World Bank arm says Venezuela owes nearly $9bn to ConocoPhillips

A sculpture, depicting an oil derrick in a hand, stands outside of the Petroleos de Venezuela SA (PDVSA) building ahead of government debt meetings in Caracas, Venezuela, on Monday, Nov. 13, 2017.
A sculpture, depicting an oil derrick in a hand, stands outside of the Petroleos de Venezuela SA (PDVSA) building ahead of government debt meetings in Caracas, Venezuela, on Monday, Nov. 13, 2017.

Financially struggling Venezuela must pay Houston’s ConocoPhillips $8.7 billion for the government’s expropriation of the company’s investments in Venezuela more than a decade ago, a legal dispute arm of the World Bank ruled Friday.

The new tribunal ruling keeps a focus on Houston-based Citgo Petroleum, the multibillion-dollar U.S.-based refining arm of Venezuela. Citgo is considered the top prize for companies that Venezuela owes billions of dollars if the country can’t afford to pay in cash installments.

The new ruling is even more troubling news for the socialist nation that’s already undergoing a geopolitical and financial crisis, as well as a fight over the nation’s leadership with President Nicolás Maduro being challenged by opposition leader Juan Guaidó, who’s declared himself as interim president. A massive power outage even swept across much of Venezuela on Thursday.

And Venezuela, an oil-rich nation, is producing just more than 1 million barrels of crude a day, the lowest volumes in roughly three decades.

The World Bank’s International Centre for Settlement of Investment Disputes previously ruled in ConocoPhillips’ favor in 2013, but the financial award of $8.7 billion wasn’t determined until Friday.

“We welcome the ICSID tribunal’s decision, which upholds the principle that governments cannot unlawfully expropriate private investments without paying compensation,” said ConocoPhillips General Counsel Kelly Rose.

Venezuela can still contest the ruling.

A separate tribunal last year awarded ConocoPhillips $2 billion from Venezuela, and they reached a settlement involving an initial $500 million payment last year with additional quarterly payments through 2022.

However, it will be much harder for Venezuela to pay the newer and larger penalties in cash, even on a delayed payment system. And that’s where assets like Citgo come into play. Other companies also are seeking penalty payments from Venezuela, so there are no simple legal answers. And Russia’s Rosneft holds a lien over Citgo as collateral for its loans to Venezuela’s state oil company.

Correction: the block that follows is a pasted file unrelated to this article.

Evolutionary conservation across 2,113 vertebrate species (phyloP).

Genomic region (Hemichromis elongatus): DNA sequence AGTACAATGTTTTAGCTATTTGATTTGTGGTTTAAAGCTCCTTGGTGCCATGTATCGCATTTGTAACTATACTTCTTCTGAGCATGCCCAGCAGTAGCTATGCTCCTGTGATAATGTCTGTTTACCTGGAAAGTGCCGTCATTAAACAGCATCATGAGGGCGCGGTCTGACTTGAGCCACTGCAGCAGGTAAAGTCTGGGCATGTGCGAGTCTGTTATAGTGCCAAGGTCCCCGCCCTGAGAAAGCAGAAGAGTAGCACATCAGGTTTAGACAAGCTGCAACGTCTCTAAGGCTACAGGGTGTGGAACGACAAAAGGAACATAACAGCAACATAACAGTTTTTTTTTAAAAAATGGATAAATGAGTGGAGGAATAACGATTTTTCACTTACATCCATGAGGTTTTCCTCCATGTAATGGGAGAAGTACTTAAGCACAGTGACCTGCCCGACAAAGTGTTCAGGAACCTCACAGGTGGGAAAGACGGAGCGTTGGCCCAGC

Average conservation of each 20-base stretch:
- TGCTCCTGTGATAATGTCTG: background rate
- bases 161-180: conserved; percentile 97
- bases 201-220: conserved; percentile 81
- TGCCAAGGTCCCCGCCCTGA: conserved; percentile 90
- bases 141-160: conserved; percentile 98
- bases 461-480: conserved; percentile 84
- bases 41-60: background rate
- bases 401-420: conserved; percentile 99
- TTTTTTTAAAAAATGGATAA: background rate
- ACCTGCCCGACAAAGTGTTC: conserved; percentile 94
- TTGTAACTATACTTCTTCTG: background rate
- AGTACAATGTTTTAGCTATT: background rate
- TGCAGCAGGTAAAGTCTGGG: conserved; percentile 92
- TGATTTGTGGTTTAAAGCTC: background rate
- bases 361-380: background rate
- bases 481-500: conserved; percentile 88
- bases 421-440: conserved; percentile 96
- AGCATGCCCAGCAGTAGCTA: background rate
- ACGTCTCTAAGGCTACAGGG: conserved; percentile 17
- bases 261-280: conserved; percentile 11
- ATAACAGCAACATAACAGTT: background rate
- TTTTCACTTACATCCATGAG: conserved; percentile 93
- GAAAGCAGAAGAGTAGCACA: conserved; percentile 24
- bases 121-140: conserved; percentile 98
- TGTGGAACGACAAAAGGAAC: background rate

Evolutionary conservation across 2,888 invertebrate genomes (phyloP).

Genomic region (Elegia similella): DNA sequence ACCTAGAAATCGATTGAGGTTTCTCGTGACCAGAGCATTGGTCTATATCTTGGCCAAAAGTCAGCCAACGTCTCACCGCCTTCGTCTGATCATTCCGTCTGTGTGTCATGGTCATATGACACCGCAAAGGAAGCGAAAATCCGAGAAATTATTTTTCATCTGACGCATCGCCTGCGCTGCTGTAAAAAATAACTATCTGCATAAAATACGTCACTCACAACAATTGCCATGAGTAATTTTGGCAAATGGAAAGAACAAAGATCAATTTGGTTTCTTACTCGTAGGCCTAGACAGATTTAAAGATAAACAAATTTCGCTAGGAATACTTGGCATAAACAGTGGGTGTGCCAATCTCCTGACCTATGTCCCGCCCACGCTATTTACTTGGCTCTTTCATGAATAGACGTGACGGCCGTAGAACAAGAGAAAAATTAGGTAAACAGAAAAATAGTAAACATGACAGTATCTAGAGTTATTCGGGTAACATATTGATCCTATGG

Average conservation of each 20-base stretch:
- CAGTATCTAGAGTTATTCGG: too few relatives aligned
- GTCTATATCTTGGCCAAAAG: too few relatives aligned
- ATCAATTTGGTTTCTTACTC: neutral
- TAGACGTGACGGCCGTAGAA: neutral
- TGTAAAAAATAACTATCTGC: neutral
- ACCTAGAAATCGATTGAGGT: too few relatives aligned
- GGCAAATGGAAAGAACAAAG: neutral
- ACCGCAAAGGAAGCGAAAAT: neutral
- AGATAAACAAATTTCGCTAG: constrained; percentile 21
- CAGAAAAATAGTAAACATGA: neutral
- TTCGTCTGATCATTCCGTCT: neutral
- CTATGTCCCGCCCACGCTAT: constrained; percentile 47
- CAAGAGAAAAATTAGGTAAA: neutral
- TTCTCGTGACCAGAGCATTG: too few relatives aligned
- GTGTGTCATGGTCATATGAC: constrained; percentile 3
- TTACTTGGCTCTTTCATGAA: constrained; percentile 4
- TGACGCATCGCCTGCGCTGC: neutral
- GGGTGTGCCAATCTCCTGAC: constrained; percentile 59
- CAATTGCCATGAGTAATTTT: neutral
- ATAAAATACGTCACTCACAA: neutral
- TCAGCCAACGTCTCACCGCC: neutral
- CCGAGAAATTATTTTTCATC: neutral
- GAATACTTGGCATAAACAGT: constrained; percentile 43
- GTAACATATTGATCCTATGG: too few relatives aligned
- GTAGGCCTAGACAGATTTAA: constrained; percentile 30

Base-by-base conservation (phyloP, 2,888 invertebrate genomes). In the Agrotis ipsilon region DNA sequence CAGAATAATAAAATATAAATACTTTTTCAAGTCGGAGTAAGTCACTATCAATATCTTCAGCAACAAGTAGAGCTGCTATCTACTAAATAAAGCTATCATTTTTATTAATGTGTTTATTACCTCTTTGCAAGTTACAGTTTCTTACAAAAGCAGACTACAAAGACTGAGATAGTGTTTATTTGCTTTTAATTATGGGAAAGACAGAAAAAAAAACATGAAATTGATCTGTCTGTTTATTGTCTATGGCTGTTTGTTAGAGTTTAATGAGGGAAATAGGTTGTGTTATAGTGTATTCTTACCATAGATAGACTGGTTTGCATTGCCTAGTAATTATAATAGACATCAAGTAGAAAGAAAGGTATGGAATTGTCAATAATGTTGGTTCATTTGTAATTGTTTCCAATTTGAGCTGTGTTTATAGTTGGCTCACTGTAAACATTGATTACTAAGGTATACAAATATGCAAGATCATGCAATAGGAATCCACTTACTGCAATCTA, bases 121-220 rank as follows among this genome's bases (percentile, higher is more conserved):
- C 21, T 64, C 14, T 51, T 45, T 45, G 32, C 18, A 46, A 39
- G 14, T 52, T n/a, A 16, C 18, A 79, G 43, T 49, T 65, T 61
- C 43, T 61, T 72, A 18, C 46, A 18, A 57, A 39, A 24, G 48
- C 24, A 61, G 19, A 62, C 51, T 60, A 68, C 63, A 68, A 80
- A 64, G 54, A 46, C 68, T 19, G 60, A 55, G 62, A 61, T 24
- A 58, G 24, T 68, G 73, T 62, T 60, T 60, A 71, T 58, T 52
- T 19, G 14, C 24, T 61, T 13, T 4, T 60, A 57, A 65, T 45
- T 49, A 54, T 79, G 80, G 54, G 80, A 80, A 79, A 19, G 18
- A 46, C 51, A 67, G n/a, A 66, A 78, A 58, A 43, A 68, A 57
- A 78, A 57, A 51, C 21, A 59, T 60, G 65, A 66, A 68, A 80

With the White House’s support, the opposition leadership in Venezuela recently appointed a new board of directors and interim leadership for Citgo, ousting the top Maduro loyalists.

In a recent interview before the new tribunal ruling, ConocoPhillips Chairman and CEO Ryan Lance acknowledged he’s eyeing the proceedings with Citgo.

“We’re really watching it closely because it’s a considerable asset for the Venezuelans,” Lance said. “It does represent an asset that’s held in ownership of the Venezuelans outside of their country, so everybody is trying to focus on that and figure out where the pecking order stands for the value of those assets.”

Lance added, “It’s safe to say any asset they own outside of Venezuela we are very aware of, and that includes Citgo.”

Lance acknowledged the plight of feeling concern for Venezuela’s citizens while also having to fight for ConocoPhillips’ interests.

“Unfortunately the country is in an awful state right now. It’s not the citizens’ fault, but it’s the government’s fault for kind of leading them astray from our perspective,” he said. “We’re using all the tools we can to make sure we get our fair share back out of what’s due to us for taking some pretty significant assets away from the company.”

This article first appeared on the Houston Chronicle – an Energy Voice content partner. For more from the Houston Chronicle click here.

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